2005-05-12 - 4:33 p.m.
I’m actually considering getting a cat.
I am a dog person. I know this. I like playing with my pets, running around, getting out in the park, tossing the Frisbee. I won’t let my boarders just sit around all lazy like getting fat and bloated. My fish, unfortunately, didn’t take well to the outdoors. They turned all grey, and let me tell you they can’t catch a B to save their lives.
This is why, I wonder deeply about getting a temperamental feline, that may well lie about, looking much like David Letterman’s late eighties hair piece, now retired and molding quietly on the top shelf of the hall closet. I am not rubbing the belly of a creature that looks as if she’s glued herself to the floor. I have my principles, about three of them left, but this one I stick by. (It was, by the way, four principles, but last week the whole “Never-Eat-A-Truffle-Unless-It-Comes-Directly-From-France” thing kind of broke down. The one’s from South America don’t taste as good, but I think I saw God. Well God or Don Knotts.)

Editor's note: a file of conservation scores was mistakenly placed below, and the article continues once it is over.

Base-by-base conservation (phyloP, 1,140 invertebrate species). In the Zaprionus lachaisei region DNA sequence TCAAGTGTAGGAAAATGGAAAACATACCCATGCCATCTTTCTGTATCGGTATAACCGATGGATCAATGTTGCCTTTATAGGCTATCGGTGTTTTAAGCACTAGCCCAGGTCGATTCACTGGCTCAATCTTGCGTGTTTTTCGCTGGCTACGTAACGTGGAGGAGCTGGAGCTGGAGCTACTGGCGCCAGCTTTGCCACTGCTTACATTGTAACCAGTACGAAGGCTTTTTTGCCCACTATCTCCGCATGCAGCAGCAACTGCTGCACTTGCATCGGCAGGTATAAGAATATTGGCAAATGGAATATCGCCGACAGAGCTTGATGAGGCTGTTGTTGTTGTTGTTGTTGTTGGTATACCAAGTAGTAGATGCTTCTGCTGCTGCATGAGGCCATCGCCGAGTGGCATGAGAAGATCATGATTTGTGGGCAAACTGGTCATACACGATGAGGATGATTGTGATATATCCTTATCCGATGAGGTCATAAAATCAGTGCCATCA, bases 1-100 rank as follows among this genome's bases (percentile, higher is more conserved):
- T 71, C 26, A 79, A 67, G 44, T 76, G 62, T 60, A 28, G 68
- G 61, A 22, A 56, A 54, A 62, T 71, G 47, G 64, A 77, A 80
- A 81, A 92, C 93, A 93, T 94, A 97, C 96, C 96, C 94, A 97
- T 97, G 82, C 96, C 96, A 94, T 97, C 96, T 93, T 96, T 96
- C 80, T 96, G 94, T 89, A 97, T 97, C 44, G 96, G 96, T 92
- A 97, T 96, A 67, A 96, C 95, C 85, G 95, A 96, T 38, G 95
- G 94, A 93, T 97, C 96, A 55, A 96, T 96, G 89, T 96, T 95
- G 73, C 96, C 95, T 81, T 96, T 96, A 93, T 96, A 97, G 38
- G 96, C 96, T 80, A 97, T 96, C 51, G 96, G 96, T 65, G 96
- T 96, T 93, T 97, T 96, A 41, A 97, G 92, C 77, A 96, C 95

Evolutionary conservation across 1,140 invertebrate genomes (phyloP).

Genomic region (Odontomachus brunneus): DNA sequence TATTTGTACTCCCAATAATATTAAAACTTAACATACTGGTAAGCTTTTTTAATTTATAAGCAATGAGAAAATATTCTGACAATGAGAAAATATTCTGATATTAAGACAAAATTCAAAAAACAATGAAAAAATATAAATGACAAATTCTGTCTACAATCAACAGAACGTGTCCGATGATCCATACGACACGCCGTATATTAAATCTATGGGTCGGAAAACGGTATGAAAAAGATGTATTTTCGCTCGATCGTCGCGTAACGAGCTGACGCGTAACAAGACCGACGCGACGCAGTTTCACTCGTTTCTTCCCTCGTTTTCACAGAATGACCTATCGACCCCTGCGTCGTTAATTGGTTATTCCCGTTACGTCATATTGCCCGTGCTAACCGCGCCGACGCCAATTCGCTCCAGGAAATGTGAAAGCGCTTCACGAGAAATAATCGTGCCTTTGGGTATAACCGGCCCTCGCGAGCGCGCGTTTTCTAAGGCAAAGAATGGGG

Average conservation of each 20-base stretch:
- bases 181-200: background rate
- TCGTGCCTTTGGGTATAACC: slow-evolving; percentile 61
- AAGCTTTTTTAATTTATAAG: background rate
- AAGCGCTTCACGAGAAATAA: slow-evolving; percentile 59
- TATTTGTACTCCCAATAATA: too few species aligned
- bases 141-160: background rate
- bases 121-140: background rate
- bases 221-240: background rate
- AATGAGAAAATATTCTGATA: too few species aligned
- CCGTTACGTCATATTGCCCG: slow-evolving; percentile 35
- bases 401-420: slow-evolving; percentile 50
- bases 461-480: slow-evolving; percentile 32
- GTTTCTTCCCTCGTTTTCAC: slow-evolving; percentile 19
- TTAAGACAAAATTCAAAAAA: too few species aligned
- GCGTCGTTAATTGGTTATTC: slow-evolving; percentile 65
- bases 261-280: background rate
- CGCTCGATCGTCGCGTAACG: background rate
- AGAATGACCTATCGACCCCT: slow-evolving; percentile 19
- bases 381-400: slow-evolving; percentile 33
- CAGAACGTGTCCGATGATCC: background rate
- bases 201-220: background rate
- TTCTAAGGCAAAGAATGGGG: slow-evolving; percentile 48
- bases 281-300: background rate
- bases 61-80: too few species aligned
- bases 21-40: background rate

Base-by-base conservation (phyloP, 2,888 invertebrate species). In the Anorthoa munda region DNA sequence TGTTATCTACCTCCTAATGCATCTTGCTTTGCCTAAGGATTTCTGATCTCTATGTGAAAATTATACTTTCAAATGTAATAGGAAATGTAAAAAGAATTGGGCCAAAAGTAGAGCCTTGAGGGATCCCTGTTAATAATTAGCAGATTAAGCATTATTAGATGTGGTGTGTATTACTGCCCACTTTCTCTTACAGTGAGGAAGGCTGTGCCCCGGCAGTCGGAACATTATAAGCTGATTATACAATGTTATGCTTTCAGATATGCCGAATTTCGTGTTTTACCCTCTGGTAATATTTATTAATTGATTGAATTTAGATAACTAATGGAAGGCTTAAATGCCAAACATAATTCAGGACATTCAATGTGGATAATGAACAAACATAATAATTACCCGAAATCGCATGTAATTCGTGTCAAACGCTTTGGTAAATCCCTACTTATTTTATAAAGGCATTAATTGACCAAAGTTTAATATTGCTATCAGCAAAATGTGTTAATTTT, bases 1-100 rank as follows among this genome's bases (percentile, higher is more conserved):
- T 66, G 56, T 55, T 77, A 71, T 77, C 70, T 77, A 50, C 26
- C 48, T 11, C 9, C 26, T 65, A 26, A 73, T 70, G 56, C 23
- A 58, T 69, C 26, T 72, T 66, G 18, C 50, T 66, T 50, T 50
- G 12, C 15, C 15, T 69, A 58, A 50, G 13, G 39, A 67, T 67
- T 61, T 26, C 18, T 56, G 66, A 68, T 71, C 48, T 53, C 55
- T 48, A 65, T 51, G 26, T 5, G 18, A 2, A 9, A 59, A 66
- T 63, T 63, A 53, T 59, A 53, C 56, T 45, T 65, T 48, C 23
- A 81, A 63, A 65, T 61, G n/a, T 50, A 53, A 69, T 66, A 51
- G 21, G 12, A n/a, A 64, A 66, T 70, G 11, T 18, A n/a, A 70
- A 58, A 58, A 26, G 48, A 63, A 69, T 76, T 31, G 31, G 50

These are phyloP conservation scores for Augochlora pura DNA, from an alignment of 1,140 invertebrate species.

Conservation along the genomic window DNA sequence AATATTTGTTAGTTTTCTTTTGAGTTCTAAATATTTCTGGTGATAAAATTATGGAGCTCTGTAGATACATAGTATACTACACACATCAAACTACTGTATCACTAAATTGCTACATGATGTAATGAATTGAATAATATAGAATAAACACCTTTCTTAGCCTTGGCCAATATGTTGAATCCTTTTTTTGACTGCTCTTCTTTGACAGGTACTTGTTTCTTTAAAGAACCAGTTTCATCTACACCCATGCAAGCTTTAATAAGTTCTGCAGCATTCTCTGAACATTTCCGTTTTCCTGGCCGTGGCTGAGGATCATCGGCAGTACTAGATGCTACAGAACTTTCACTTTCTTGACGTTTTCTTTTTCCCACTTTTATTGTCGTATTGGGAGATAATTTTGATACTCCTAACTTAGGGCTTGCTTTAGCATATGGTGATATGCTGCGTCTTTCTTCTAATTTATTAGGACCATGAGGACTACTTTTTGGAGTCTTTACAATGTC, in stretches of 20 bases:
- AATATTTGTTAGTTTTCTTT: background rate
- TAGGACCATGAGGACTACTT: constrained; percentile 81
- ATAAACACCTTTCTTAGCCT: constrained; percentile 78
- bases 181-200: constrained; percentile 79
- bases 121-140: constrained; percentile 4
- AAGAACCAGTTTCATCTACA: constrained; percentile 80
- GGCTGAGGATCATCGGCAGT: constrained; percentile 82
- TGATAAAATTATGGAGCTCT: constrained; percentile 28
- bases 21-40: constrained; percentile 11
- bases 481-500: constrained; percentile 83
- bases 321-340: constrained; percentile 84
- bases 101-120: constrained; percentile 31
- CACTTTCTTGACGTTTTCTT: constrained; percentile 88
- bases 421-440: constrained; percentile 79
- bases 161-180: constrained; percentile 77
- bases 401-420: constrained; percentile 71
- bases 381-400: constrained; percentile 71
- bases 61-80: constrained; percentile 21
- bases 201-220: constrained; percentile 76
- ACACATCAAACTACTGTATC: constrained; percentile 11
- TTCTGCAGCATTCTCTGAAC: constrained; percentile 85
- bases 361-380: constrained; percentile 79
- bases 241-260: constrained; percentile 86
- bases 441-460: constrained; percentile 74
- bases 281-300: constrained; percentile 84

This is not to mention, the other side effects of cat ownership. The smell, for one, which I hear adheres to walls, clothes, and food with the ferocity of a teenage girl to the thigh of Brad Pitt. For two, I’d probably have to do something about the ooze trap of scum that skims over my kitchen floor. Any creature who even thinks of ingesting that might possibly grow a fifth appendage, or another head, that may or may not try and run for Congress.
For three, I hear that a man living by himself, who owns a cat, isn’t exactly thought of as being prime Beef Cake Material. What magazine I read this in, I can’t quite remember, but I do remember that I found it in my ex-girlfriend’s bathroom, and after finishing the issue, I knew thirteen new ways to pleasure myself. Apparently, whatever gender or age the person might be, a cat smacks you with the label of spinster. This moniker is even harder to carry for a guy, since it’s embroidered on a purple floral frock. (Though it is rather slimming, and I got great gams, hon! Creamy calves from here to there, baby. And they go all the way up!)
I’m also not too keen about picking up poo. I hear cats clean up after themselves, and I’ve seen them do it. I also know that pets sometimes learn their behavior from their masters, and well, if he in anyway takes after the cleanliness of me…I’ll end up picking up poo.
Plus, it’s all but guaranteed that kitty would turn out with more neuroses than the hypothetical offspring of Woody Allen and Tim Burton. (Ewww…just pictured that.) Not only would it have to deal with me, but my dog preference would undoubtedly rear its head. I’d be the only cat on the block walking my cat. We’d go for runs down the west shore of Manhattan, and I’d try to get it to breed with a Great Dane. (Ewww…just pictured that.) All of which, especially the last part, would end up messily.